Wednesday, March 26, 2008

Good tutorials on Emacs Lisp

There are two pages that I would highly recommend to get started with Emacs Lisp.
Of course you should always have the Emacs Lisp reference manual handy.

Customizing colors in comint package in Emacs

The default foreground of prompt (gdb, shell, etc.) in the comint package in Emacs is blue. If you are working in PuTTY, the default background is black. Imagine blue on black background. Looks nasty!

You can customize the color of the prompt by using the comint-highlight-prompt variable. For e.g. I am using yellow foreground in my system. Here is how I have customized it by adding these lines in my ~/.emacs:
(copy-face 'default 'comint-highlight-prompt)
(set-face-foreground 'comint-highlight-prompt "yellow")

In short, the first lines creates a font-face variable by copying the default face and the second line changes the foreground value of that font-face variable to "yellow".

Scott A. Kuhl's .emacs file helped me a lot in understanding how to customize this. Thanks to him.

Tuesday, March 25, 2008

Time saving tip to connect PuTTY in one click

You can create a short cut in your Quick Launch folder that looks like:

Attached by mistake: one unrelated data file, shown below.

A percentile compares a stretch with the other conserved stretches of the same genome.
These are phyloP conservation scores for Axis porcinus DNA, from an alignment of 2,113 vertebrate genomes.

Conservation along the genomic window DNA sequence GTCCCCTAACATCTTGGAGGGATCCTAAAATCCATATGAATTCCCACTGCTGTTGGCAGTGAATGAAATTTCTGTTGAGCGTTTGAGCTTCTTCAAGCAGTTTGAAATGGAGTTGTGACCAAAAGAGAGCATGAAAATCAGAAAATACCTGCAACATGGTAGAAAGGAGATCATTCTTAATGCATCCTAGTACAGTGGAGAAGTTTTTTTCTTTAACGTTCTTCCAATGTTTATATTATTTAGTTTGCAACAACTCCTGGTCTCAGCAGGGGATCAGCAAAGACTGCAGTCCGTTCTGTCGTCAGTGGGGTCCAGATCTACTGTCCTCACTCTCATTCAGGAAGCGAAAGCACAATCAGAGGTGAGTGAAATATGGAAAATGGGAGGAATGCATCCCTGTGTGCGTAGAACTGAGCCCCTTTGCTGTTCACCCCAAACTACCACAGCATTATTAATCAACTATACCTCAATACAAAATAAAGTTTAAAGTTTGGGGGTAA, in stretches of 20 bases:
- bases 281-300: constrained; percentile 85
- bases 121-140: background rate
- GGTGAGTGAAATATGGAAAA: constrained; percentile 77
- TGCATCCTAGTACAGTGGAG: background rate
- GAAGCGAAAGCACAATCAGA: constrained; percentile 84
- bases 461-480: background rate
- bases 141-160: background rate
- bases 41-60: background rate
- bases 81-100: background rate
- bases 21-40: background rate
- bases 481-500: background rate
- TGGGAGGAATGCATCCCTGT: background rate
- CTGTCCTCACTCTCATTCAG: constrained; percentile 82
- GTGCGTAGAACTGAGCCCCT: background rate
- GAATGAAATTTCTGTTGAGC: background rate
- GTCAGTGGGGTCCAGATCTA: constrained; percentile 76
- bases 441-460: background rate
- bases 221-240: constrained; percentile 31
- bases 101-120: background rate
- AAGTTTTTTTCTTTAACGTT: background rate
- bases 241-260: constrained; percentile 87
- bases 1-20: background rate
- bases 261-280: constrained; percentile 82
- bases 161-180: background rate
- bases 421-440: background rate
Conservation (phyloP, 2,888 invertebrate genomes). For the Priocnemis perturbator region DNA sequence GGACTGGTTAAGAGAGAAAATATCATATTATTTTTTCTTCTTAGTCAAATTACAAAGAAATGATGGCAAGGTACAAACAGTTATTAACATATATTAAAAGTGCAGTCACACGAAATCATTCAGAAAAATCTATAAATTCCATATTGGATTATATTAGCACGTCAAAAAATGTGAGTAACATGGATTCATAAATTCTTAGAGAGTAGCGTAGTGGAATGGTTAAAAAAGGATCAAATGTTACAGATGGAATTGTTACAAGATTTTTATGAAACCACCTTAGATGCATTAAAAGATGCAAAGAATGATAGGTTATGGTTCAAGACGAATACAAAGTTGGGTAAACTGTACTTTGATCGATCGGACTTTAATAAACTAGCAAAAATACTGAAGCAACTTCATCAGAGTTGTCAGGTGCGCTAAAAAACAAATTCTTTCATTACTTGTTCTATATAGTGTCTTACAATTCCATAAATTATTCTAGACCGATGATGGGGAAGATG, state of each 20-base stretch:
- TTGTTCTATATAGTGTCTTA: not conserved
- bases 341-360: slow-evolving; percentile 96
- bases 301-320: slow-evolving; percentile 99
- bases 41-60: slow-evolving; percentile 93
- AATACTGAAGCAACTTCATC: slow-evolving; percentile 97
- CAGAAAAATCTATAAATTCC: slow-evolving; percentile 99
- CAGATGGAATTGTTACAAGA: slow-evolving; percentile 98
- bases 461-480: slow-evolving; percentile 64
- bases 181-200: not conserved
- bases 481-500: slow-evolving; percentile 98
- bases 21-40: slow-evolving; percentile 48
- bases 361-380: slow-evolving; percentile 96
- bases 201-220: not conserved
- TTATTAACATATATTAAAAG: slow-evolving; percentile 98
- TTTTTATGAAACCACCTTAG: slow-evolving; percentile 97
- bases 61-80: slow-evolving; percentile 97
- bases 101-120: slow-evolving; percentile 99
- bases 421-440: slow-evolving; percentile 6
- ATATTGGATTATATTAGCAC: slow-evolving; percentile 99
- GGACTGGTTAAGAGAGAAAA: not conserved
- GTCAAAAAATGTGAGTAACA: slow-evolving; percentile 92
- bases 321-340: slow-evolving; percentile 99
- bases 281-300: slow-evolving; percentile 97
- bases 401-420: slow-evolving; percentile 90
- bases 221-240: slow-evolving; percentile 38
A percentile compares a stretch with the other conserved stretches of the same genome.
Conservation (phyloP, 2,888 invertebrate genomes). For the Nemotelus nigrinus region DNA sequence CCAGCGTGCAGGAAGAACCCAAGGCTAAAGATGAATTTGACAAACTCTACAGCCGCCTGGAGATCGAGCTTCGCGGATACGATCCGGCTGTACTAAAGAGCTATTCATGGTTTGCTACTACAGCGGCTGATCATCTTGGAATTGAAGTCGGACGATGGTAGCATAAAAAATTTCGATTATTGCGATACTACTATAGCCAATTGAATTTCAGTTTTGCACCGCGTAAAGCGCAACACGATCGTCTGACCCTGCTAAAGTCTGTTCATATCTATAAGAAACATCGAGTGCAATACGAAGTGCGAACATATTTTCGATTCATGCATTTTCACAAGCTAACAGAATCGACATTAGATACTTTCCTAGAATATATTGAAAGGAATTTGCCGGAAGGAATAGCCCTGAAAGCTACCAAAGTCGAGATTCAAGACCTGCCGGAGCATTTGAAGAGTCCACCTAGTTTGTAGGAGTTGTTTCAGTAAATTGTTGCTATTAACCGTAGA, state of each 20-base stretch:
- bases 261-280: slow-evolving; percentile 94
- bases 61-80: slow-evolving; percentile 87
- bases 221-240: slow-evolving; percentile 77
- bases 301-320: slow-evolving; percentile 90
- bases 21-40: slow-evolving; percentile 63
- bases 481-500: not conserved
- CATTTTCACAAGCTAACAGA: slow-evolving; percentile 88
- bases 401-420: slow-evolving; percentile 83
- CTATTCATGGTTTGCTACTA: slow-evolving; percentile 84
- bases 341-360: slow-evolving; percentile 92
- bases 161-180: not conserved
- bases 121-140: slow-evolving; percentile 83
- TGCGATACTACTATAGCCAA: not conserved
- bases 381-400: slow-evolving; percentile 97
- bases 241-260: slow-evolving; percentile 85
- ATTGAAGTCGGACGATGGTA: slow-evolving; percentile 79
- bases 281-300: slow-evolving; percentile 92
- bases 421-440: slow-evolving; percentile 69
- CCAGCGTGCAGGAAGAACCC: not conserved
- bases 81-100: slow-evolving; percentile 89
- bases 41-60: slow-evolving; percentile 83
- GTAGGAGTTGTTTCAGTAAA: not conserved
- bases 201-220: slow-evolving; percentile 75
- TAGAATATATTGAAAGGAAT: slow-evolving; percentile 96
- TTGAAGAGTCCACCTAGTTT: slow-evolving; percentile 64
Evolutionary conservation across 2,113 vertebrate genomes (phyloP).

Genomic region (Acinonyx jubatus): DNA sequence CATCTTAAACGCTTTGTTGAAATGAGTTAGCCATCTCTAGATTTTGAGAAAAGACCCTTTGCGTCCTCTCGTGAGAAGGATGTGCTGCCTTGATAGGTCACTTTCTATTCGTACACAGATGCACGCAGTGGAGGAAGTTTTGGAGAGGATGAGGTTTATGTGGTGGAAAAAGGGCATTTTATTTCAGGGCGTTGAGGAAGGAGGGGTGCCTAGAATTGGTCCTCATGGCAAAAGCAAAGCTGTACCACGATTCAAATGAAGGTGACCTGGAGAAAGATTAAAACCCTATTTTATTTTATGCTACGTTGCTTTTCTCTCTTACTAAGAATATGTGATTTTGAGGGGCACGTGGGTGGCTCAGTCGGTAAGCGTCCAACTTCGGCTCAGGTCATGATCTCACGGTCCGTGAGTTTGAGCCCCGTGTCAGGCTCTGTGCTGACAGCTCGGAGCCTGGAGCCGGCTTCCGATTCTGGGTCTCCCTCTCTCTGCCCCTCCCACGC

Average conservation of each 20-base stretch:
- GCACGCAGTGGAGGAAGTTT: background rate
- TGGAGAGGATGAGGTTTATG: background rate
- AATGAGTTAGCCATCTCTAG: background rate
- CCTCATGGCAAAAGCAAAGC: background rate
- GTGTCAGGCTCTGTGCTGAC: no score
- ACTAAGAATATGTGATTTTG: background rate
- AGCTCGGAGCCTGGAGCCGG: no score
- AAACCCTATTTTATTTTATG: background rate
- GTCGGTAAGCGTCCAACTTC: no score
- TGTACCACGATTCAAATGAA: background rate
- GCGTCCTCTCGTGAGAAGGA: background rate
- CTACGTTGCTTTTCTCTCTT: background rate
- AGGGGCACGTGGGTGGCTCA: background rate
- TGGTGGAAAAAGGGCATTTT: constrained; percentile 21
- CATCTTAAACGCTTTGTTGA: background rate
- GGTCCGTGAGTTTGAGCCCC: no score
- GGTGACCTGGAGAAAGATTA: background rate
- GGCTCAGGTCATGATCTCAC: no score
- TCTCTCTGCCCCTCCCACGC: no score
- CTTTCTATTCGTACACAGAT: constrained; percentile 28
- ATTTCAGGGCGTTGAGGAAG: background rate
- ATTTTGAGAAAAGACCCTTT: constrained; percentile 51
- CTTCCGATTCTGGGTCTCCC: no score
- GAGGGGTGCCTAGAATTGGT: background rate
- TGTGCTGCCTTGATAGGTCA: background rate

\path\to\putty.exe -load "session name"

Session name could be obtained from your PuTTY dialog box when you launch it normally. This saves me a lot of time, since most of the time I connect to the same host.

There are other interesting questions available under PuTTY FAQ.

Customizing the colors in ls output

This posting is specific to customizing the dircolors in bash shell in Linux. It may or may not be applicable to other shells and other platforms.

When the bash shell is started, it executes all the shell scripts under the directory /etc/profile.d/*.sh. You might find other shell scripts under this directory (for e.g. colorls.csh), but those scripts are not to be executed by the bash shell. These files are executed within the current shell's environment, not in a separate execed shell (like a dotshell).